Even as the current Fiscal Year 2020 began in July, Loudoun budget officers had already been looking ahead to how much tax money the county expects to collect in Fiscal Year 2021. And while revenue projections won’t be available until October, so far, they say, economic indicators are strong for Loudoun.
During a recent Board of Supervisors’ finance committee meeting, county budget staffers cited world economic outlook projections from International Monetary Fund, the Organization for Economic Cooperation and Development and the World Bank, which predict another year much like the last. That would mean continued growing revenues for Loudoun County.
“They key takeaway here is that it’s very similar to where we were last year,” said Management and Budget Director Erin McLellan. “The only thing that we’re really tracking as a potential risk is some increased talk about a recession. There is a little bit more risk of recession in the next couple of years than there was last year, according to economists that are surveyed on a regular basis, but at this point there’s no reason for us to alter the way we’re forecasting.”
All three international organizations cited some threats to the world economy from government policies like trade restrictions and tariffs, historically high levels of corporate debt compared to earnings coupled with rising interest rates, and banking crises or national debt crises such as in the European Union.
National, state and local forecasts show more of the same going forward—especially in Northern Virginia’s housing market, where values continue to climb, meaning more real estate tax revenue for Loudoun County government. Loudoun also shows lower unemployment and faster employment growth than the region and state.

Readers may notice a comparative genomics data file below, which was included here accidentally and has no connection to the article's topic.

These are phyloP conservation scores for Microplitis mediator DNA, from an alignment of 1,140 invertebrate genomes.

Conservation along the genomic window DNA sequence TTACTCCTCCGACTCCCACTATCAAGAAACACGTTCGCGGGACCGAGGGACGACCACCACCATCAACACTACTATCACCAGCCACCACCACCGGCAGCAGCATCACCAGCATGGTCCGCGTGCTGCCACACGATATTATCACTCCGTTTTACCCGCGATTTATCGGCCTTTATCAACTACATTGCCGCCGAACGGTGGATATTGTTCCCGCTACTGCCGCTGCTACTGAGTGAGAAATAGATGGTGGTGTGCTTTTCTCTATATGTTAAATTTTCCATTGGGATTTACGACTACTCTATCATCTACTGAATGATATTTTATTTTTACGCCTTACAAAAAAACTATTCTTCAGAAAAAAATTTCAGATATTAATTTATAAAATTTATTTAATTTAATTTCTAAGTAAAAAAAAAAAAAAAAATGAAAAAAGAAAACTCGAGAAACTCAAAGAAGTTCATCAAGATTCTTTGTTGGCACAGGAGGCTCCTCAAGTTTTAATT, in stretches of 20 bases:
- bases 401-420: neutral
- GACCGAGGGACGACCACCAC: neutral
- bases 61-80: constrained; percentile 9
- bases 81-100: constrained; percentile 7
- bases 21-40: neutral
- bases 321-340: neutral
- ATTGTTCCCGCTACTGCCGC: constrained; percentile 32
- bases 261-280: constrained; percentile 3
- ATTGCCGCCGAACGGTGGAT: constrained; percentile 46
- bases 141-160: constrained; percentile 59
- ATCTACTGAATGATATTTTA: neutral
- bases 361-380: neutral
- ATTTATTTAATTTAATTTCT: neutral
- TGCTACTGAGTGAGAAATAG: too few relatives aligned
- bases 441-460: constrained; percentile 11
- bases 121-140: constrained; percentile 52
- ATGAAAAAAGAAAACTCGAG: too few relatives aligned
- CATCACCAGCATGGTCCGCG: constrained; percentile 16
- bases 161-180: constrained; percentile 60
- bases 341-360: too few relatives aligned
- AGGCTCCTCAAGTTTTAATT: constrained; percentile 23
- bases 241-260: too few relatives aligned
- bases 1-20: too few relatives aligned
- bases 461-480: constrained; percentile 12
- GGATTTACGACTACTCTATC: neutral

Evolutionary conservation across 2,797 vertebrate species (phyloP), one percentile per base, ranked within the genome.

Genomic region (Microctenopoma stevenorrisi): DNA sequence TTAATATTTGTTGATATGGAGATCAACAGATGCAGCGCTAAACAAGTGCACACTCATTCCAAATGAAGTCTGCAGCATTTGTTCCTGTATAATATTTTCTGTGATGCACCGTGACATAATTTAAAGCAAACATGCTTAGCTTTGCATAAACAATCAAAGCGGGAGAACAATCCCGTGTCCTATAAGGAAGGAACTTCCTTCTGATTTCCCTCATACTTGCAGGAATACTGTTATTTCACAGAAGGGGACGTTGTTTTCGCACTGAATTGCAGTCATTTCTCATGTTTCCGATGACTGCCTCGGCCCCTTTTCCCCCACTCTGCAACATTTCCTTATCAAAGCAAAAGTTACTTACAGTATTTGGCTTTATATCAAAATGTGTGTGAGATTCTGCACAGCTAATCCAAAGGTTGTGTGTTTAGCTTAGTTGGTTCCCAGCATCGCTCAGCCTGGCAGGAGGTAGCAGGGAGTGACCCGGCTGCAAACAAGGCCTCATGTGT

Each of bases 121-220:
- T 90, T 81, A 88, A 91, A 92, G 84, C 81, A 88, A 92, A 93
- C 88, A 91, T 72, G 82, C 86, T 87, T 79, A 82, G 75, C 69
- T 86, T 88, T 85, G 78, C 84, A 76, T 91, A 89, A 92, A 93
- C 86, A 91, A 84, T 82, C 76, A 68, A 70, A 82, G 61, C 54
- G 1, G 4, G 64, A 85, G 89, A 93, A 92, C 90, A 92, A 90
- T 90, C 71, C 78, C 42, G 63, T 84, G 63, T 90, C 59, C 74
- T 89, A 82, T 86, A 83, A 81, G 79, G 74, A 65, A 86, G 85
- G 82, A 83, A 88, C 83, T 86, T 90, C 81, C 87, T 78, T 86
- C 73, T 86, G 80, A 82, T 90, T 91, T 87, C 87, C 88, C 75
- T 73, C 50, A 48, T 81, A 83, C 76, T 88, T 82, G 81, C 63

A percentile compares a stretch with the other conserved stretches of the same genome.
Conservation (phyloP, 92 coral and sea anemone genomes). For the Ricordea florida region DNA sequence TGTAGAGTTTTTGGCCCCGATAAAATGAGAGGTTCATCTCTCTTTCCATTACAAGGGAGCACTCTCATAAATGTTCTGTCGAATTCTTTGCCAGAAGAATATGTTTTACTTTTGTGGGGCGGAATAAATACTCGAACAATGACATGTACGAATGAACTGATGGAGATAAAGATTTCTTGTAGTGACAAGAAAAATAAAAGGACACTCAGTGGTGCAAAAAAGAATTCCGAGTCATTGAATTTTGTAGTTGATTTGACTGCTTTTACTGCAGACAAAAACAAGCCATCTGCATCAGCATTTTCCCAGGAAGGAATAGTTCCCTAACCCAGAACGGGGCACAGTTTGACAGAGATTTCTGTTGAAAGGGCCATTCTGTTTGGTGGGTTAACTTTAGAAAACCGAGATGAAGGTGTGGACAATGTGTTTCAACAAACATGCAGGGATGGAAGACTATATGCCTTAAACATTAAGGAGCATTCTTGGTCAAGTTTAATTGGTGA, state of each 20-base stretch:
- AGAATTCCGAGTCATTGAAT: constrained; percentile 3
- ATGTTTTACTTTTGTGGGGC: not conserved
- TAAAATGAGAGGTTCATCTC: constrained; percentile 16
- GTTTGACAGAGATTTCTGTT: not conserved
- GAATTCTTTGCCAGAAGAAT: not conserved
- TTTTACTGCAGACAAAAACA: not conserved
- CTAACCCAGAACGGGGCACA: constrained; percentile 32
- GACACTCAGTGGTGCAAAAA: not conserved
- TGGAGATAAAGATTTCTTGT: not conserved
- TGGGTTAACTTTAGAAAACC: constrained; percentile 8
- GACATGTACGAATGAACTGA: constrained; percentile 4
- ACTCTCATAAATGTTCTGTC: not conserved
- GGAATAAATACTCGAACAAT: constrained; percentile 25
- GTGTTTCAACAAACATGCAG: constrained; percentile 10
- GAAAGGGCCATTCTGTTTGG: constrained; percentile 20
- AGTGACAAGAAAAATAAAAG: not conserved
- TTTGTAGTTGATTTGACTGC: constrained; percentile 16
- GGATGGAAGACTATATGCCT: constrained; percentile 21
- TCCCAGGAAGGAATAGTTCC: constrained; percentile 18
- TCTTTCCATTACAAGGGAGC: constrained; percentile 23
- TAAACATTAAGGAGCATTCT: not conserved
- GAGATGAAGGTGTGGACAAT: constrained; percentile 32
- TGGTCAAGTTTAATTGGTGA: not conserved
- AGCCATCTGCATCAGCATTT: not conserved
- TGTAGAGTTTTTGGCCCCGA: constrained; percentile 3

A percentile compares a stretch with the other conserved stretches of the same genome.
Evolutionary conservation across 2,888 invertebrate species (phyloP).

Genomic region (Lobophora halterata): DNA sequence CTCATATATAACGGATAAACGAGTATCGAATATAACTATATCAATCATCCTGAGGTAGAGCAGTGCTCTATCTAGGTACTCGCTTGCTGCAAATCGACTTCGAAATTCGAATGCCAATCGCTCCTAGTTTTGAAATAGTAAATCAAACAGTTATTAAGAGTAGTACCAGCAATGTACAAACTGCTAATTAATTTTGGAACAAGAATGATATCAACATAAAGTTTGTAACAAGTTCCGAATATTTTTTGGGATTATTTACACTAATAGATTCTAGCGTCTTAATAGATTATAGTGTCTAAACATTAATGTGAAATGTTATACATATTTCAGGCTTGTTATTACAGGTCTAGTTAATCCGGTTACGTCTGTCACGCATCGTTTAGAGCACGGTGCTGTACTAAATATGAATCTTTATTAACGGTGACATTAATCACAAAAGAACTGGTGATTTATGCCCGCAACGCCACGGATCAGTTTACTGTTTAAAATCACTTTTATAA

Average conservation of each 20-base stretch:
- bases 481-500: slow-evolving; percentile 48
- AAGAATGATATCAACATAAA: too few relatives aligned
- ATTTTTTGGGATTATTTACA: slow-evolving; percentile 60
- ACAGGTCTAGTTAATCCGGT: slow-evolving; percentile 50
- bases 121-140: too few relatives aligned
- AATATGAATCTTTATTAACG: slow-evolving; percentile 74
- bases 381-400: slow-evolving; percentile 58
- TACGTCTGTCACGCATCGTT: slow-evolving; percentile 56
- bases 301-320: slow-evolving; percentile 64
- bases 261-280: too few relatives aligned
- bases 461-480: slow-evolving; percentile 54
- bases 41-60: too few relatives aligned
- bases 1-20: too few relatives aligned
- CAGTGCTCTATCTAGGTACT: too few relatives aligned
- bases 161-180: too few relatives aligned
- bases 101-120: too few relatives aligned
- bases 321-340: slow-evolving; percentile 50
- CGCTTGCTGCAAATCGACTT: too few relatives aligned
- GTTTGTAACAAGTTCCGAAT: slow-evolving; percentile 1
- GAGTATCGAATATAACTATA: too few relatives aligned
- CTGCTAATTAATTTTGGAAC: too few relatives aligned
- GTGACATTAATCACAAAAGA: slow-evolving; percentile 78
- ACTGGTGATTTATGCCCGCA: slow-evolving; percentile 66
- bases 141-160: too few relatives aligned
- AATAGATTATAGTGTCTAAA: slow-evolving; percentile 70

The county Board of Supervisors has been squeezing a lot into their always-busy budget over the past two years. In addition to the constant pace of construction, including filling in where the state continues to fall further behind on its obligation to build roads, the county government has been investing in itself as it staffs up to match its population growth. In the current budget, according to a report to the board’s finance committee, supervisors funded 208 new hires, which county departments are working to bring on now.
Next year that spending will likely continue as the county enters the third year of its three-year plan to catch its staffing levels and payscales up to other Northern Virginia jurisdictions.
Loudoun’s government staff, relatively small compared to its population and the number of ongoing government projects, has meant contracting a lot of consultant help—which finance committee Chairman Matthew F. Letourneau (R-Dulles) said may not be the cheapest way to do business.
“We’ve brought in a lot of external help,” Letourneau said. “I kind of want to look and see what has that actually done and is that a good model. Is it efficient for us to be using as many consultants as we are using to provide some of these services, or should we bite the bullet and just simply add more internal staff?”
With that growing government, Letourneau pointed out, the county will also at some point have to spend serious money to get more office space.
County budget officers will return to the finance committee with projections both of revenues and budget needs in the fall.